On Wednesday, I went to 38th and Chicago, where George Floyd was killed by police Monday night.
Yesterday, I returned with a bare studio kit, set up on the sidewalk and asked a simple question: “What do you want to say?”
The memorial on the sidewalk had grown since the day before. The street was now covered in messages of grief, determination and hope. A mural of George was being painted on a wall. Cars blocked the streets. Families brought their children to bear witness to what had happened.
The crowd was a mix of activists, onlookers, clergy, mourners, artists.
Some people didn’t want to talk. Others did. Some of the most painful stories were too raw for people to want to share them publicly.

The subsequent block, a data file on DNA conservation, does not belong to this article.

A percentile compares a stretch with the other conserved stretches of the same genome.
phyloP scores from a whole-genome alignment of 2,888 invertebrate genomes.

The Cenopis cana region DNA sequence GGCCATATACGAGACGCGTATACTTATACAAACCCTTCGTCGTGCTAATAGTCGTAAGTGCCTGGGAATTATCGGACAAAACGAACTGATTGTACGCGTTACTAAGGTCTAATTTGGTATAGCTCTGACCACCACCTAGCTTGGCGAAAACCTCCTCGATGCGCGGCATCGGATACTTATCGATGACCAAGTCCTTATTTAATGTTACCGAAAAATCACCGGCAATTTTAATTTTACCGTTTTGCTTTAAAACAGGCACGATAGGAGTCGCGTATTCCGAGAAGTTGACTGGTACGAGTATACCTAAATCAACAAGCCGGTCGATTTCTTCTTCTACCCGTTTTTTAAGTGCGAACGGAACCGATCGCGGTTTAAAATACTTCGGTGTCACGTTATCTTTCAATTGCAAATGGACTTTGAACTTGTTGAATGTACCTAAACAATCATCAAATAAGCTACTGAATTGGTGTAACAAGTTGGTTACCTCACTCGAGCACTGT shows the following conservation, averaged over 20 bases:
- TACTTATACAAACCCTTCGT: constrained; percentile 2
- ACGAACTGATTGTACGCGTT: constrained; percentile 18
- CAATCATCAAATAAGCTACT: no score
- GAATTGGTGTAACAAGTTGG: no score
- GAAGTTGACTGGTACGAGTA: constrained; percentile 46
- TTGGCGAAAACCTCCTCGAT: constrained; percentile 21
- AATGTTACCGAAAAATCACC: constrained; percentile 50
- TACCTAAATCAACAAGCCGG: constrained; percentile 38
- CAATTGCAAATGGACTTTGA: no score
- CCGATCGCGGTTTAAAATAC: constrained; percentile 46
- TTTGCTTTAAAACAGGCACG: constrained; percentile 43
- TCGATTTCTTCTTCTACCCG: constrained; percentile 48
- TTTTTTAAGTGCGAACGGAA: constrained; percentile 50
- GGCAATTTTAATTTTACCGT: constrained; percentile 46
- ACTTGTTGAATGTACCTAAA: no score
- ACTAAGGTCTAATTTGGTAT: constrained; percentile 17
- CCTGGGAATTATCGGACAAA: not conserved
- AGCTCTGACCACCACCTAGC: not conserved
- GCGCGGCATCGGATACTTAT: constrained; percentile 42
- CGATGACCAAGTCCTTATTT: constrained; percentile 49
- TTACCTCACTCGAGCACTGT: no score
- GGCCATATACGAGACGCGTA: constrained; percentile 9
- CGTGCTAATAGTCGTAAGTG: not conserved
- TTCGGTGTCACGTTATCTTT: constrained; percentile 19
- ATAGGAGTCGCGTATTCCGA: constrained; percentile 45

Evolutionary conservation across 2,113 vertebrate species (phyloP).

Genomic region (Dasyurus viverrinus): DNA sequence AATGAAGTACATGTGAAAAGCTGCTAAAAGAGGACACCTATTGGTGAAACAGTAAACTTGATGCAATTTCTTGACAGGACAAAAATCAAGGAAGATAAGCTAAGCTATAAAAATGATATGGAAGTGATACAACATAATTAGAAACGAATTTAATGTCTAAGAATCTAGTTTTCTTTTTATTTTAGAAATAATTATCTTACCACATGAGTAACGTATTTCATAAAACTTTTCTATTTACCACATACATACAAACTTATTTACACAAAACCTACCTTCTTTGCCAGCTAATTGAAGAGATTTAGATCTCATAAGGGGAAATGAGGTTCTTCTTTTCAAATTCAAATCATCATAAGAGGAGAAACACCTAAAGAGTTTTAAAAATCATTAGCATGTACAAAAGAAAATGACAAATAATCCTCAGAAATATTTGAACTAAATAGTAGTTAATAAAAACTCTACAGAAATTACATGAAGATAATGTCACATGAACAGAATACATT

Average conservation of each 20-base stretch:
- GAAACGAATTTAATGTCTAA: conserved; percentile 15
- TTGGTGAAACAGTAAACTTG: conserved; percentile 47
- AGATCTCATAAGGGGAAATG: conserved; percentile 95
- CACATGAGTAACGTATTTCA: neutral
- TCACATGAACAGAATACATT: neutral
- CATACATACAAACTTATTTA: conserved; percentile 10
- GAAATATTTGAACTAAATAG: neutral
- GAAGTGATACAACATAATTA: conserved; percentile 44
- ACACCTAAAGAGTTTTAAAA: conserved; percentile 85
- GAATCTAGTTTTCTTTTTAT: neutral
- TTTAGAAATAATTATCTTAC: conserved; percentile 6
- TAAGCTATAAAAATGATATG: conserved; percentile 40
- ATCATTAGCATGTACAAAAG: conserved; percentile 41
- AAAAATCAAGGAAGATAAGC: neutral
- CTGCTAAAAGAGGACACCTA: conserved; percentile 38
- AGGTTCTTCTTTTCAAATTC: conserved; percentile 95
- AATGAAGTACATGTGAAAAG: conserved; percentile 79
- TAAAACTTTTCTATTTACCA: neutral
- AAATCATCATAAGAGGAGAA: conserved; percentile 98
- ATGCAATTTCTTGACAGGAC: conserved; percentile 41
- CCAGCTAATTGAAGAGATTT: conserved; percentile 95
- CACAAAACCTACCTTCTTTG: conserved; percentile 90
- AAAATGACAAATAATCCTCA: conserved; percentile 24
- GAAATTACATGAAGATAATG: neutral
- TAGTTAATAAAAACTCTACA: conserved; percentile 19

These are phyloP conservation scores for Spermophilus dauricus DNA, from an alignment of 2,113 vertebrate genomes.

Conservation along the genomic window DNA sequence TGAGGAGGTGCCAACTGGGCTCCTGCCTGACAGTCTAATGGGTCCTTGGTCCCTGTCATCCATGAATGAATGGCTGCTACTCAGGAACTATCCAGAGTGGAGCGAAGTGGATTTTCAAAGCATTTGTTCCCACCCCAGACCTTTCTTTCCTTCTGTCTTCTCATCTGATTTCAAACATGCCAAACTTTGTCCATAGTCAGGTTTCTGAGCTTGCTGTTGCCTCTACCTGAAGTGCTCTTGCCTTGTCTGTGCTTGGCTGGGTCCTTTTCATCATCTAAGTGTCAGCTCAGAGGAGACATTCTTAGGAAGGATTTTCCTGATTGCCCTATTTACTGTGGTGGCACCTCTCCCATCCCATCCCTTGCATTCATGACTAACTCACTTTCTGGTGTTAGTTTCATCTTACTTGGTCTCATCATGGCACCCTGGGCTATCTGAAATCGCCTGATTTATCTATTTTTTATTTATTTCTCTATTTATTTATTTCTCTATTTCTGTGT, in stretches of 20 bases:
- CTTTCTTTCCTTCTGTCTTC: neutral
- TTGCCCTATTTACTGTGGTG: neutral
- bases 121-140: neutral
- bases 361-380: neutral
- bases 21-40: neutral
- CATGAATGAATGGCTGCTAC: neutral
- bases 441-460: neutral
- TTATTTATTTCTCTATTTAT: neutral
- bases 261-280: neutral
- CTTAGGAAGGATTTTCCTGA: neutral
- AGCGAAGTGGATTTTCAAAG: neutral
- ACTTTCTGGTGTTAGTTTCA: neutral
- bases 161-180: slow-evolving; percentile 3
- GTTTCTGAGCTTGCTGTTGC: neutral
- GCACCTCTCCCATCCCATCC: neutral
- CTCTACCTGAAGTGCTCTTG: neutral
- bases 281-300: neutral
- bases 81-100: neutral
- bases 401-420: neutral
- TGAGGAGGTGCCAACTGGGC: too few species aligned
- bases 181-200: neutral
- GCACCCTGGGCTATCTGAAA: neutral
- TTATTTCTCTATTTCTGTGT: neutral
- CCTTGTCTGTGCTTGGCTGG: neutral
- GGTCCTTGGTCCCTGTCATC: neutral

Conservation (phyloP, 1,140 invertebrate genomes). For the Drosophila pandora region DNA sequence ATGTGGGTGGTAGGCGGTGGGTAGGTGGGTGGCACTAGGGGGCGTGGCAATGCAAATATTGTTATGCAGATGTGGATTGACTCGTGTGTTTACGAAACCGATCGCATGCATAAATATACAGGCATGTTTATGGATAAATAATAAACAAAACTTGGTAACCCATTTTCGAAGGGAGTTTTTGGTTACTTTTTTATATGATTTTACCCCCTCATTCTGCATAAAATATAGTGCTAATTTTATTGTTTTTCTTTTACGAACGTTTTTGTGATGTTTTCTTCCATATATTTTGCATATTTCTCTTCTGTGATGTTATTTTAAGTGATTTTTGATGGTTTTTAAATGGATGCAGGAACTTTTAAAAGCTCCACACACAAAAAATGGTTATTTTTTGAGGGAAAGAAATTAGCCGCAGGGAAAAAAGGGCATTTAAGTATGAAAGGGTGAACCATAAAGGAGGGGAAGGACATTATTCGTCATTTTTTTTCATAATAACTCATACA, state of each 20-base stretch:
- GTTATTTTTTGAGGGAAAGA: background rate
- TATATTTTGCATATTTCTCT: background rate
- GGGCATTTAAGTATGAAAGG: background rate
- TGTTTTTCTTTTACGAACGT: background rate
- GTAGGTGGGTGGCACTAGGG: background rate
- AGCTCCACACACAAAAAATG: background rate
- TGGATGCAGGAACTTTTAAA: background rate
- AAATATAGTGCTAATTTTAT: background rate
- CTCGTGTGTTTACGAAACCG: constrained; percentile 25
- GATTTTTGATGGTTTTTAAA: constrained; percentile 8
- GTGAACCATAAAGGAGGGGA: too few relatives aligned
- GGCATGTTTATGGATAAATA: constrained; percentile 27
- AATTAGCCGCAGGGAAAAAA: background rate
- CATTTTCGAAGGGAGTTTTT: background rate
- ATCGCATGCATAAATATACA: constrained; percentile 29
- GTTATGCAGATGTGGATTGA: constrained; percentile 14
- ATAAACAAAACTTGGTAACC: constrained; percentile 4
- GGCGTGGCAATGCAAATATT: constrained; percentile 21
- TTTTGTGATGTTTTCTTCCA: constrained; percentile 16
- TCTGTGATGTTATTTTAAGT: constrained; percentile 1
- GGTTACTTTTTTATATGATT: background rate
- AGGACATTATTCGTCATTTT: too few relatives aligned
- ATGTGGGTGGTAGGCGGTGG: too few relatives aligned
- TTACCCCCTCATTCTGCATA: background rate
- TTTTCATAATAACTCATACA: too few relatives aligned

What do you want to say?
There was a mix of celebration, anger and tension. It felt like the evening protests would be large. It felt like the city would burn again, and it did.
I was reminded of a saying I once heard. I wish I knew where it came from. Don’t be outraged at the riot until you are first outraged at the conditions that give rise to it.
People are crying out to be heard.